The latest Prince vault excavation, “Originals” (NPG/Warner Brothers), brings together 15 demos that he wrote for other artists, many of them hits, a further testament to how thoroughly this singular artist came to dominate a decade of music.
It works as a companion of sorts to last year’s “Piano & a Microphone 1983,” a home recording that provided a glimpse of Prince at work while at the height of his powers. The demos on “Originals” mostly come from this period of extreme creativity, 1981-85. While releasing four acclaimed albums in a row (“Controversy,” “1999,” “Purple Rain,” “Around the World in a Day”), Prince also was writing hits for the Time, the Bangles and Sheila E., among others.
Whereas “Piano & a Microphone 1983” was bare-bones, “Originals” contains elaborately arranged tracks with Prince playing most of the instruments and singing most of the vocal parts. So accomplished were these demos that some artists simply used them as their own master recording and then added their own vocals.
The Prince virtuosity is in full effect: the elastic bass line on “Sex Shooter,” later a hit for Apollonia; the piano melody that provides the backbone for “Manic Monday,” which the Bangles rode to No. 2 on the singles chart; the electronic severity of “Make-Up,” which would’ve fit right in on Chicago’s Wax Trax label in its early industrial phase, but was instead handed to Vanity for a 1982 album.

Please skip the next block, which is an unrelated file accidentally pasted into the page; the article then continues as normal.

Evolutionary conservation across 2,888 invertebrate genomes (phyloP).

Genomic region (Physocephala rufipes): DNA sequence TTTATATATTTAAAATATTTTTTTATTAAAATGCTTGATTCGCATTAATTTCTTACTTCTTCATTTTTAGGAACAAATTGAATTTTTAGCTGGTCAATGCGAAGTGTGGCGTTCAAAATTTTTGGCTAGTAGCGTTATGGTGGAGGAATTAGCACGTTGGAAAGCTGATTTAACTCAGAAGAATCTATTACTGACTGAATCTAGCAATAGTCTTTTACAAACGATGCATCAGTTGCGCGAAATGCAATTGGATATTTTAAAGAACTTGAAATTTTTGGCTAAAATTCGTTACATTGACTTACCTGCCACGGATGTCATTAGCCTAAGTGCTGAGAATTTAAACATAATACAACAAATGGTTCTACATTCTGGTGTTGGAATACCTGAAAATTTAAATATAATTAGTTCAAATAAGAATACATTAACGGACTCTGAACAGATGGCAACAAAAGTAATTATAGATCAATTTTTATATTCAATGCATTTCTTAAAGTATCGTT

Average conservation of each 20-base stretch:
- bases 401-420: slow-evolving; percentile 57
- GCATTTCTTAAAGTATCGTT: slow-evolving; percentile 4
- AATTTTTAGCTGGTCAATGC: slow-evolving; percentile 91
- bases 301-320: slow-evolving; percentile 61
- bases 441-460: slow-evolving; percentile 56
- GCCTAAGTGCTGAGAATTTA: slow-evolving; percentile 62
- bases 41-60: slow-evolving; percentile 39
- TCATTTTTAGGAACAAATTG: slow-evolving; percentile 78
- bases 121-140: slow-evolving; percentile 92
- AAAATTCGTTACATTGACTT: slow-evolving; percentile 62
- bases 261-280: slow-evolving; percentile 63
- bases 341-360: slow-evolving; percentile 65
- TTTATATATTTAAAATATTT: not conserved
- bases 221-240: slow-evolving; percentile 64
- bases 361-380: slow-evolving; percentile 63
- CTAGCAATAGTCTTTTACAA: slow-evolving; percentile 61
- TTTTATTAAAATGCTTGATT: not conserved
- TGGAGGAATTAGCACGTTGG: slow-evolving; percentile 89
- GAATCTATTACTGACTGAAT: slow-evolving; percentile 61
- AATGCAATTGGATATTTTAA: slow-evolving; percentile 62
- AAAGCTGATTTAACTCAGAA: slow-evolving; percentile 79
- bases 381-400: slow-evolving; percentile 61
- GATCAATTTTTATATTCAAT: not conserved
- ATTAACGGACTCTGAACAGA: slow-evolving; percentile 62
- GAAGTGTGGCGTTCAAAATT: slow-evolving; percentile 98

Prince’s writing for and with percussionist Sheila E. was particularly inspired, including the propulsive Latin-funk of “Holly Rock,” the guitar-stoked Renaissance fantasia “Dear Michaelangelo,” and the strutting “The Glamorous Life,” with its chamber-jazz intro blending cello and saxophone before the glorious synth riff takes over.
There are a couple of less-inspired contributions, notably the glossy country-pop “You’re My Love,” which Kenny Rogers recorded in 1986. But the overriding impression is wonderment: Prince was on such a roll that he was giving away tracks that could’ve provided the backbone for at least another terrific album of his own during this era, music that ranges from the funk mischief of “Jungle Love” to the falsetto tenderness of “Baby, You’re a Trip.”
Most famously, there is “Nothing Compares 2 U.” Prince’s demo is densely arranged, which suggests that he thought it could be a hit for someone. He was right, though not initially. He gift-wrapped the song for the Family, a short-lived spin-off project for his friends in the Time. But it was never released as a single and the band and its self-titled debut album quietly vanished. Then Sinead O’Connor revived the song by re-framing it as a stark hymn. She rolled it out in January 1990, capping a decade in which nothing could compare to Prince.
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